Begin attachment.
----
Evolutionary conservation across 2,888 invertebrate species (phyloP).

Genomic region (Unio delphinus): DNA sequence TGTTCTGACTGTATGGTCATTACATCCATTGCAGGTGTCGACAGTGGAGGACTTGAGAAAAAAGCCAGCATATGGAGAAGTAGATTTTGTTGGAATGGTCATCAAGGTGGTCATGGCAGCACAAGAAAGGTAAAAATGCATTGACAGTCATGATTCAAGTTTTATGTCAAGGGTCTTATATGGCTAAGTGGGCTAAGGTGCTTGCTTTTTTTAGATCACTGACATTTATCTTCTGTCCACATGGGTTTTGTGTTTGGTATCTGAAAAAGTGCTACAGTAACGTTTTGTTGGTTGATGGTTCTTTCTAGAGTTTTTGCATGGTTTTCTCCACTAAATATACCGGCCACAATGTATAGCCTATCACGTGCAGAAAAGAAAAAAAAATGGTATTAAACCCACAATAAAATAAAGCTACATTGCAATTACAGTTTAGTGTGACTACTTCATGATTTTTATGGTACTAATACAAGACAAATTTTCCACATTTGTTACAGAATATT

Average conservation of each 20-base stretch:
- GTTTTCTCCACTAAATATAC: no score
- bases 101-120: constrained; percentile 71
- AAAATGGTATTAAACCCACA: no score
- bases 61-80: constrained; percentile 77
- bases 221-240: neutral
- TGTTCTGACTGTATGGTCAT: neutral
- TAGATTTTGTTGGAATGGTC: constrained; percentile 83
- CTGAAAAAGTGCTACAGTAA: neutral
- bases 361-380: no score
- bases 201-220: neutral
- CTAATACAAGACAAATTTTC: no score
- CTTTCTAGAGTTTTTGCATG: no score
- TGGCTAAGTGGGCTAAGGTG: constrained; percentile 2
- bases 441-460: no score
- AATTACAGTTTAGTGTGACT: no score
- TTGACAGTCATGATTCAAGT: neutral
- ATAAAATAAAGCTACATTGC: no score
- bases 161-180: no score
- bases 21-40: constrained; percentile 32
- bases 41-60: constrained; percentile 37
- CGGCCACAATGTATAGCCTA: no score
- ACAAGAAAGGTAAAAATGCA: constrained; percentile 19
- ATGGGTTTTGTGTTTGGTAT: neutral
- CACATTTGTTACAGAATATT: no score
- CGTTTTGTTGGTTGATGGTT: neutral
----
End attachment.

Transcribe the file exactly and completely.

Evolutionary conservation across 2,888 invertebrate species (phyloP).

Genomic region (Unio delphinus): DNA sequence TGTTCTGACTGTATGGTCATTACATCCATTGCAGGTGTCGACAGTGGAGGACTTGAGAAAAAAGCCAGCATATGGAGAAGTAGATTTTGTTGGAATGGTCATCAAGGTGGTCATGGCAGCACAAGAAAGGTAAAAATGCATTGACAGTCATGATTCAAGTTTTATGTCAAGGGTCTTATATGGCTAAGTGGGCTAAGGTGCTTGCTTTTTTTAGATCACTGACATTTATCTTCTGTCCACATGGGTTTTGTGTTTGGTATCTGAAAAAGTGCTACAGTAACGTTTTGTTGGTTGATGGTTCTTTCTAGAGTTTTTGCATGGTTTTCTCCACTAAATATACCGGCCACAATGTATAGCCTATCACGTGCAGAAAAGAAAAAAAAATGGTATTAAACCCACAATAAAATAAAGCTACATTGCAATTACAGTTTAGTGTGACTACTTCATGATTTTTATGGTACTAATACAAGACAAATTTTCCACATTTGTTACAGAATATT

Average conservation of each 20-base stretch:
- GTTTTCTCCACTAAATATAC: no score
- bases 101-120: constrained; percentile 71
- AAAATGGTATTAAACCCACA: no score
- bases 61-80: constrained; percentile 77
- bases 221-240: neutral
- TGTTCTGACTGTATGGTCAT: neutral
- TAGATTTTGTTGGAATGGTC: constrained; percentile 83
- CTGAAAAAGTGCTACAGTAA: neutral
- bases 361-380: no score
- bases 201-220: neutral
- CTAATACAAGACAAATTTTC: no score
- CTTTCTAGAGTTTTTGCATG: no score
- TGGCTAAGTGGGCTAAGGTG: constrained; percentile 2
- bases 441-460: no score
- AATTACAGTTTAGTGTGACT: no score
- TTGACAGTCATGATTCAAGT: neutral
- ATAAAATAAAGCTACATTGC: no score
- bases 161-180: no score
- bases 21-40: constrained; percentile 32
- bases 41-60: constrained; percentile 37
- CGGCCACAATGTATAGCCTA: no score
- ACAAGAAAGGTAAAAATGCA: constrained; percentile 19
- ATGGGTTTTGTGTTTGGTAT: neutral
- CACATTTGTTACAGAATATT: no score
- CGTTTTGTTGGTTGATGGTT: neutral